Native Youth Speak at the University of Michigan’s Erb Institute
The Center for Native American Youth (CNAY) was fortunate to partner with the University of Michigan’s Erb Institute this Native American Heritage Month. On November 16th, the panel event, An Indigenous Approach to Sustainability, centered the advocacy and perspective of Native youth. The discussion was moderated by Evan Shea, a current graduate student at the University of Michigan. CNAY Youth Advisory Board member, Sam Schimmel (Siberian Yupik and Kenaitze Indian), Remembering Our Sisters Fellow, Lauren Poterek (Ojibwe, Walpole Island First Nations), and 2019 Champion for Change, Shandiin Herrera (Navajo Nation), joined this discussion that centered Indigenous approaches to sustainability.
This event was opened by Student-Alumni Affairs Coordinator for the Erb Institute, Kourtney Koch. “As you hear tonight from these incredible panelists, I hope you leave the conversation with the need to reflect, to learn more, and to take action.” CNAY Senior Program Associate, Jen Peacock, joined in opening the discussion by sharing a bit about the mission and vision of the Center for Native American Youth. In her opening remarks, Jen provided a call to action to the students and faculty at the University of Michigan, “As you listen tonight, I encourage and challenge each of you to reflect on the ways we can all better support Indigenous sovereignty and self-determination.”
Lauren, who is a youth representative with Detroit’s American Indian Health and Family Services, kicked off the conversation with reflections on food sovereignty programs. “We need to recognize our connection to the land, including foods. It’s all about, how can we do this in a way that cultivates a relationship to the earth?” Shandiin, who is a co-founder of the Navajo and Hopi Families COVID-19 Relief Fund, shared about the origins of the relief fund. “We knew our families were vulnerable, and we knew we needed to do something. We decided to create this relief fund and we started with our GoFundMe in March of 2020.” The organization has since raised 18 million dollars and spent over 10 million of that in direct relief for their communities.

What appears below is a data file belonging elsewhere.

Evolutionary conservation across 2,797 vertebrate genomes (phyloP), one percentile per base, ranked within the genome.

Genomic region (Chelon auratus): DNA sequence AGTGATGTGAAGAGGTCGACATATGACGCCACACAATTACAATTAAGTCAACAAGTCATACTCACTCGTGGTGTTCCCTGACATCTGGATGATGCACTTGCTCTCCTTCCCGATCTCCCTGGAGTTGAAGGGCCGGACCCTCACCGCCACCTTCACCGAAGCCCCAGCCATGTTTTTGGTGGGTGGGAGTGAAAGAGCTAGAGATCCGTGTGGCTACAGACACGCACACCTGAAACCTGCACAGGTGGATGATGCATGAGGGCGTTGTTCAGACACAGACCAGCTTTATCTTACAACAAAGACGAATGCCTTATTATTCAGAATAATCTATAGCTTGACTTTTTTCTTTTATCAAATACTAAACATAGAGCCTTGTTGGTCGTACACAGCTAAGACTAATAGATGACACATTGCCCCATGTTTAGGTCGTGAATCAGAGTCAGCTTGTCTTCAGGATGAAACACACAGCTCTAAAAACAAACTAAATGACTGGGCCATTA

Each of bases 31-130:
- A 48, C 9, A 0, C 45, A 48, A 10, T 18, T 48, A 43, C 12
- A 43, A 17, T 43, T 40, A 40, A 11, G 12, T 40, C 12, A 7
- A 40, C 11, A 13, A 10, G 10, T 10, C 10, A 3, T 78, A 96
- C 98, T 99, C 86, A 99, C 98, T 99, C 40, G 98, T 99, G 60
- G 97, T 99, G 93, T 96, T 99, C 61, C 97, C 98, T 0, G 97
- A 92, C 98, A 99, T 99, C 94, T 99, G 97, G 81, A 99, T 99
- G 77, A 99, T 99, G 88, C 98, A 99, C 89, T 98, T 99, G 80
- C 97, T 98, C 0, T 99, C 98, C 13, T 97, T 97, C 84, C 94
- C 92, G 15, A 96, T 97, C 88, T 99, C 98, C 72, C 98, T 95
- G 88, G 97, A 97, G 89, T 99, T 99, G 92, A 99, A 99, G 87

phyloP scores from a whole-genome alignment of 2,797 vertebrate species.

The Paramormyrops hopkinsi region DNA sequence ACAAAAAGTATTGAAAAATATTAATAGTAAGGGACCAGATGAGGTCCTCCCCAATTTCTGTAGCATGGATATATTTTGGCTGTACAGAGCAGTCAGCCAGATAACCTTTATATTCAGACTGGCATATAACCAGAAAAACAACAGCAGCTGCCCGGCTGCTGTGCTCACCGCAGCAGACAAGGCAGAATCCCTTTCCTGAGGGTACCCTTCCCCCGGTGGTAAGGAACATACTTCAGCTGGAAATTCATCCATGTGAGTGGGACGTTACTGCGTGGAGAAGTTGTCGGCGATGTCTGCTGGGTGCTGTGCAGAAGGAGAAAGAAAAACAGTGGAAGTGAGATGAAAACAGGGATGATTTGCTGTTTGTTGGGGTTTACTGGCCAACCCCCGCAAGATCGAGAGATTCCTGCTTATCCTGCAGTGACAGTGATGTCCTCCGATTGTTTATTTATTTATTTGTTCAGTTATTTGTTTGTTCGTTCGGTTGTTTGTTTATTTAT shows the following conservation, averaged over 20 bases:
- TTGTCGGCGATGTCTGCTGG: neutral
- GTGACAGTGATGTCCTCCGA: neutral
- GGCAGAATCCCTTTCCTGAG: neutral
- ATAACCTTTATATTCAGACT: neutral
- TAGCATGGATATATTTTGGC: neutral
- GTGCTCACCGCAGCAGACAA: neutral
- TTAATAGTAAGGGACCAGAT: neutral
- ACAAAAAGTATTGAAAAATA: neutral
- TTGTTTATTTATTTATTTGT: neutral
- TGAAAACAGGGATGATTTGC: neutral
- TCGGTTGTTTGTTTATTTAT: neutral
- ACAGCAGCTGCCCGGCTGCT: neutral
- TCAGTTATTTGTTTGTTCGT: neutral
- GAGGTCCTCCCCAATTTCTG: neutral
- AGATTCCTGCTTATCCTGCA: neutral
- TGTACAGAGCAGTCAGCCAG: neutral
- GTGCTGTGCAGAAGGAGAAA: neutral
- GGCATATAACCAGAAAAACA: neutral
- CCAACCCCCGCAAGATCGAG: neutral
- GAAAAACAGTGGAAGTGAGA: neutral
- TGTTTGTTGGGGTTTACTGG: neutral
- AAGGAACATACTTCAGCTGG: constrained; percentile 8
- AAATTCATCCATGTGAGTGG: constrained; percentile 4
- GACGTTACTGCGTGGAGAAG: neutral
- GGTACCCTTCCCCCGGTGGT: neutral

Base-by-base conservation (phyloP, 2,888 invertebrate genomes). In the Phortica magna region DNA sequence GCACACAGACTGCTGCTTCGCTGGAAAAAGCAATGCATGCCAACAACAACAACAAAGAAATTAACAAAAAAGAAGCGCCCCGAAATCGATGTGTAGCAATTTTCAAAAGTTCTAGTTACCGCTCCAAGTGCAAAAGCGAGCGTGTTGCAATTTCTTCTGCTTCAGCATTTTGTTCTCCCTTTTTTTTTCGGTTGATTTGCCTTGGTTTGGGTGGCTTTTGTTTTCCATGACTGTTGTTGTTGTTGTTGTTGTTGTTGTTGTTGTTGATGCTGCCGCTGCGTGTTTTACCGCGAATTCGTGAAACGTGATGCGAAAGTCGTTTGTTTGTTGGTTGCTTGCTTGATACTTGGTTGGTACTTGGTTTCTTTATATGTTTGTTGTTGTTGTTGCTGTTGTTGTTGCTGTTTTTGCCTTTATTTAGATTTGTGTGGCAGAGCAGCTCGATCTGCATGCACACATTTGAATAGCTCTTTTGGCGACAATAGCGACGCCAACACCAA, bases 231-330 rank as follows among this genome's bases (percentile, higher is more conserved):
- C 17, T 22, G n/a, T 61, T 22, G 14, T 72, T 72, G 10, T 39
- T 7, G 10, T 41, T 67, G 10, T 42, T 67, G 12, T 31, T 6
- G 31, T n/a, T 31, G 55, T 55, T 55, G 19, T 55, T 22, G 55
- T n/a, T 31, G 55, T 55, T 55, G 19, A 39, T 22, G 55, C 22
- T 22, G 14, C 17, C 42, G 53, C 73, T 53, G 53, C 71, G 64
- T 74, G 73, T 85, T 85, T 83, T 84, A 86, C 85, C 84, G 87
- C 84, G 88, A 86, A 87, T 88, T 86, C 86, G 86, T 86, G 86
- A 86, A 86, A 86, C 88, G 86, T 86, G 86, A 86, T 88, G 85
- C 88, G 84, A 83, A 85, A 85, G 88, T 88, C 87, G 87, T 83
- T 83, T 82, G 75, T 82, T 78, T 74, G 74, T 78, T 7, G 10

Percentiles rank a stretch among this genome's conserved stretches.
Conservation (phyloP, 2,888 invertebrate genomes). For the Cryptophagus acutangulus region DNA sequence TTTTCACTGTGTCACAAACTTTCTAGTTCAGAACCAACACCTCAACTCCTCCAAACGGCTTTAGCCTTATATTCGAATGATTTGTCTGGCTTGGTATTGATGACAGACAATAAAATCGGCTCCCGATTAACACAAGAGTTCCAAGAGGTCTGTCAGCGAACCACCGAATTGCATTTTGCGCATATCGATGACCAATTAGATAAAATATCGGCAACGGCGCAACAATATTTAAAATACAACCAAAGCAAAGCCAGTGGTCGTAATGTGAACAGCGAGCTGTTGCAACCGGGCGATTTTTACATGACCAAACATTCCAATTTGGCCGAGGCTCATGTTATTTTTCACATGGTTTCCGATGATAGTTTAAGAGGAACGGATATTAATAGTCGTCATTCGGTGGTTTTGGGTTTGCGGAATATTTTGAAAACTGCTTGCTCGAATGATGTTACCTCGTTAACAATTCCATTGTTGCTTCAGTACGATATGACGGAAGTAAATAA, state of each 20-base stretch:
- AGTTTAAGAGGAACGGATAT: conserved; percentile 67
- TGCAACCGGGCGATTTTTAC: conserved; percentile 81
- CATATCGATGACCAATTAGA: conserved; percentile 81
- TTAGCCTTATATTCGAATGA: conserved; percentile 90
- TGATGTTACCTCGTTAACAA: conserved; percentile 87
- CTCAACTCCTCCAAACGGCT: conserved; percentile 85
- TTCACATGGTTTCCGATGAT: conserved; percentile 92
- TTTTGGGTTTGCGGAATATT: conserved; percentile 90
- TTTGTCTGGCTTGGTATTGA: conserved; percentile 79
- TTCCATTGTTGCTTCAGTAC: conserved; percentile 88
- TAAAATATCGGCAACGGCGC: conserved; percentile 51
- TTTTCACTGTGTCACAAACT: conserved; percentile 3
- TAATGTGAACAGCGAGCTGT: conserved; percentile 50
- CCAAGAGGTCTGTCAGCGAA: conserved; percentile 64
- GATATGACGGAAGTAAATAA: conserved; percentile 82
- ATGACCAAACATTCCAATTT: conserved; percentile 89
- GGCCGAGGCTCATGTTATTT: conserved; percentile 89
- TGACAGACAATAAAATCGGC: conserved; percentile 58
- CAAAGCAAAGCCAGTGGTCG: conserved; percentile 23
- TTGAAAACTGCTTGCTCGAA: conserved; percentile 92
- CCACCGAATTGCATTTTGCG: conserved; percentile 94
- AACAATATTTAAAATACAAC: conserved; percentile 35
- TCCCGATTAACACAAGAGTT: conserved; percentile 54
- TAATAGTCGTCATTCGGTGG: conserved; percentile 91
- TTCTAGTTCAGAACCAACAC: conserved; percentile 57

Sam Schimmel joined this discussion shortly after attending the Glasgow Climate Change Conference (COP26). Evan prompted Sam to share what he hopes global leaders took away from COP26. “There are a few things I want taken away from COP26. One is that our communities, Indigenous communities around the globe are facing climate disasters. Two, there are these ideas that humans are separate from the environment, that we don’t exist in the places that we live. That may be true for western society, but it’s not the way of Indigenous people who are stewards of the environment. The role we play in our system is very important. When we move forward on things that are real solutions to the climate problems we face, we need to ensure there are protections for Indigenous people to subsist.”
The panel was tasked with reflecting on what was needed from all sectors to address climate change. “When we talk about climate change and sustainability, what we’re talking about is surviving. I think those two things are not talked about together with urgency.” Shandiin began, “Working together is essential, because we all have the common goal to ensure the survivability of our communities and planet.” Lauren went on to add, “Trust us when we speak on these things, especially when our history, including oral histories, have been shared for thousands of years and have been proven to work for thousands of years. We know our traditions to be true.”
The Erb Institute, which has a particular focus on the intersections of sustainability and business, held space for the youth panelists to share their thoughts on bettering the business world. “Look who isn’t in the room,” Shandiin began, “you will immediately see the lack of Indigenous presence. I think again, include Indigenous people in what you are doing. These are things that have been in our communities for many, many years. Being inclusive is important and I think it’s important to look at the ways Indigenous communities are impacted or exploited by business and being cognizant of that is important.”
CNAY would like to thank the youth panelist who shared their knowledge at this event. We’d also like to thank our partners at the University of Michigan’s Erb Institute for coordinating this event.